Answer Best answer as chosen by user Dylanwertz93
Differences between the two
Buying a new computer has *MUCH* better hardware. However, the downside is that you are stuck paying for Windows (typically) with all the additional expensive software needed to maintain it. Windows has been known to need a lot of RAM for optimal efficiency and is the main target for hackers/crackers/malware/spyware.
Getting a used computer - XP will no longer be supported and 'abolished' per se by 2014.
You may consider getting a used computer and putting Linux on it. Usually free, does not require huge amounts of RAM, but DOES require a reasonably fast CPU for it to work well. Faster the better. It will work on any older CPU though.
Puppy Linux is among the fastest versions of Linux out there as it runs entirely from RAM (after assuming you load a saved file from a hard drive). RAM is generally faster than most hard drives.
If you need full featured Linux OS then you can get PCLinuxOS, Linux Mint, Ubuntu (bloated one sigh) and those are 100% free. Linux Suse is good too and so if Fedora. Linux is immune to ALL Windows problems.
For extra speed, you could also get an SSD Hard Drive. Small - yes. Expensive - YES. But quite fast, uses 1/10th the power of a regular hard drive, and is lightweight. It also does not put out any noise or much heat at all.
A lot depends on what you plan on using the computer for.
Gaming - either Linux with a virtual drive running windows or Windows.
Anything internet - Linux all the way! Far less chance of getting infected with problems than with Windows.
Business - Linux has a few options. Open Office is the main business software (free too).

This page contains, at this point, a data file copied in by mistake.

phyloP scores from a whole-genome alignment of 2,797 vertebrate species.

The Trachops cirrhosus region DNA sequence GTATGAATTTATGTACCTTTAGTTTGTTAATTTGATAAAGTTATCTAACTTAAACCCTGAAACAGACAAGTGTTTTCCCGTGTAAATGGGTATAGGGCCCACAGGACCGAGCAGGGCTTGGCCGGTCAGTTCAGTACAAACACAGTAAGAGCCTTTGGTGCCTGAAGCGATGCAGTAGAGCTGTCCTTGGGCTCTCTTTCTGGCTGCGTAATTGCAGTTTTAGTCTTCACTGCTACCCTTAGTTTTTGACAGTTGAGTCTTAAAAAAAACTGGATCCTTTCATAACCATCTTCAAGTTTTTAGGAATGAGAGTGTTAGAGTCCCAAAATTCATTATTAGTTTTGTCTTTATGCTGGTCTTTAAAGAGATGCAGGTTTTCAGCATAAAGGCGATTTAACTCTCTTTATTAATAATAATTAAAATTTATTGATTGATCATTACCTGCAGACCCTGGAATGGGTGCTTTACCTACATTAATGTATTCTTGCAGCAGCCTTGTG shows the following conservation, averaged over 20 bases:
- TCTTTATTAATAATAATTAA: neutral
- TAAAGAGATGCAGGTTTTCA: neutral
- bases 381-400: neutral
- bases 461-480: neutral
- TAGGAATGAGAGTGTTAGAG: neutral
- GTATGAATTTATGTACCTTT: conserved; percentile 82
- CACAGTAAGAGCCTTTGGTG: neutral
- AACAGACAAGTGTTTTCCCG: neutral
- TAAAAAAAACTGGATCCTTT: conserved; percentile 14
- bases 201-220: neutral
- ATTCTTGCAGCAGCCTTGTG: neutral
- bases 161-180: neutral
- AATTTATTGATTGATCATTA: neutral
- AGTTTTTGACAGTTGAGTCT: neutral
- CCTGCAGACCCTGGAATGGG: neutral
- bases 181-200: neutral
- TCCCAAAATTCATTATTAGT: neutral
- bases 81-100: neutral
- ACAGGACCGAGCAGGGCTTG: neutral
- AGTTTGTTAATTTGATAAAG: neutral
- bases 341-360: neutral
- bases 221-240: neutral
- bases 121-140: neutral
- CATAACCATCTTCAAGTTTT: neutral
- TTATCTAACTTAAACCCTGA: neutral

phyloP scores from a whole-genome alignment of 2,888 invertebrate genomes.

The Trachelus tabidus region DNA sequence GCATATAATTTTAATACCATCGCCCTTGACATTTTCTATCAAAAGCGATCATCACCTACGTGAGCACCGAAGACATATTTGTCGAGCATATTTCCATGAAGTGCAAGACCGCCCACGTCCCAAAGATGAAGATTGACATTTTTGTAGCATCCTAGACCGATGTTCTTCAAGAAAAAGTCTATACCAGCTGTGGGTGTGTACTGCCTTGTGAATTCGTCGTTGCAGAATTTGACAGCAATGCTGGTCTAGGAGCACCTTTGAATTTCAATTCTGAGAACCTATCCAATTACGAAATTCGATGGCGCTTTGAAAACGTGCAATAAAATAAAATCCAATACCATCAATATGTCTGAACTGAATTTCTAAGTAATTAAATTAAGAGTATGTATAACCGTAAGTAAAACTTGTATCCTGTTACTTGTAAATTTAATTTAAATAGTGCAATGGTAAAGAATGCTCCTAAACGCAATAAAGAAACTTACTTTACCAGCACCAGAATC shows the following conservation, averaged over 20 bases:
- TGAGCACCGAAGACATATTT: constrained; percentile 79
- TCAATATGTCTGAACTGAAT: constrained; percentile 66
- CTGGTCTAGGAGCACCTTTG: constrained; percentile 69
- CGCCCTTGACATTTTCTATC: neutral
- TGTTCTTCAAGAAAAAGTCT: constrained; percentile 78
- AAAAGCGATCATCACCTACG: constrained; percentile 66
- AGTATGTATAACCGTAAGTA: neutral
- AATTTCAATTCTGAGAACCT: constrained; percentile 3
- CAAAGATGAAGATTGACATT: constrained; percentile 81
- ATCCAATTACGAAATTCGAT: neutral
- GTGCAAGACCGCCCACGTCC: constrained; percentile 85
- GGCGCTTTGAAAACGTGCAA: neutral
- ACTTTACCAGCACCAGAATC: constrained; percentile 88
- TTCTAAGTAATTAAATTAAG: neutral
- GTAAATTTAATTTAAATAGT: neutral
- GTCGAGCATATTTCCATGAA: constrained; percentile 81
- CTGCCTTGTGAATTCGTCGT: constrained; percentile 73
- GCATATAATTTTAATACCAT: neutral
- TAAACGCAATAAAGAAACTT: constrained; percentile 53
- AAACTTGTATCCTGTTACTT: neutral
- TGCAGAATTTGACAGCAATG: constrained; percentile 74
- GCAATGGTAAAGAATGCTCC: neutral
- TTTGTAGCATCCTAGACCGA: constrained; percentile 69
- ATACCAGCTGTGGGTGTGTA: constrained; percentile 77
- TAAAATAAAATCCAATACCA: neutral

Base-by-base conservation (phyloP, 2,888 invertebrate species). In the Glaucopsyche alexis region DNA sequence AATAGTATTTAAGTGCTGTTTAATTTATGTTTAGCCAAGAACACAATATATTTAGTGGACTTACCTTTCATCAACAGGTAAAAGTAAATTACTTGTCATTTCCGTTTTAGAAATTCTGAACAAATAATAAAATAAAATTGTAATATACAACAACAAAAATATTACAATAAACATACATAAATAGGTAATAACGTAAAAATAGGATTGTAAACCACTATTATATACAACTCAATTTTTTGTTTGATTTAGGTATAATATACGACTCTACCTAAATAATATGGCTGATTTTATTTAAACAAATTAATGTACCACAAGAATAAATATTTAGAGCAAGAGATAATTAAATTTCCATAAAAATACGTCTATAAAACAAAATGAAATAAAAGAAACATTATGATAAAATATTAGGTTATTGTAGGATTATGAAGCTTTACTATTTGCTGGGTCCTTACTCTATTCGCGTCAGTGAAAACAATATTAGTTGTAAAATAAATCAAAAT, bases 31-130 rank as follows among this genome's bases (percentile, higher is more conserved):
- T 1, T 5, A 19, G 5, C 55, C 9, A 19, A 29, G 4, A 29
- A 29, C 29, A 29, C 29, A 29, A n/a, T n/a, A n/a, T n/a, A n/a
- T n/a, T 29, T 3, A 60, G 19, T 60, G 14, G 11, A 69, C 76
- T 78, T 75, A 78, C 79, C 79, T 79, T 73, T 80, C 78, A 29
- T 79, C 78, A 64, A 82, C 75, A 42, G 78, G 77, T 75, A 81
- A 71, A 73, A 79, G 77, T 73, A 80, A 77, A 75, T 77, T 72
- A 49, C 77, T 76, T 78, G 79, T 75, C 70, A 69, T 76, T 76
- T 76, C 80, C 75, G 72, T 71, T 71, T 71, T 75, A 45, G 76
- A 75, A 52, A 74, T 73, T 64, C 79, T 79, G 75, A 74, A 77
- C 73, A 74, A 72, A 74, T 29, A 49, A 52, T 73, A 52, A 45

Buying a used computer - if you can get one under or around $100 and use Linux, you shouldn't need to upgrade anything.
A boxed computer costs more. Building a screaming box costs a fortune.
No matter what your choice is, get a quality external USB/eSATA hard drive. Western Digital is about the most unreliable hard drives I have ever used.
Seagate among the best. But NOT Maxtor. Samsung is a work horse, but a bit slow due to the small drive cache.
SSD HD's - you need to research those. Too new to determine reliability.
I use a Crucial and a Samsung SSD HD's. I put XP on one and Linux on the other. Easy to choose which I need simply by restarting the computer and selecting the drive I want. I have far too much money invested in Windows software just to toss it - this is why I keep XP around for those 'special' times...
I use a real hard drive (internal) for temp files and data storage with an external 2TB for long term data storage.
Both Linux and Windows can use the regular hard drive for temp files & storage. If using Windows, be sure to put the page file on the real hard drive and also move My Documents to that too. Don't forget to move your temporary internet files there as well for both OSes.
My system is an old AMD64 X2 4200+ with 4gb of DDR Ram. It suits my needs pretty well.
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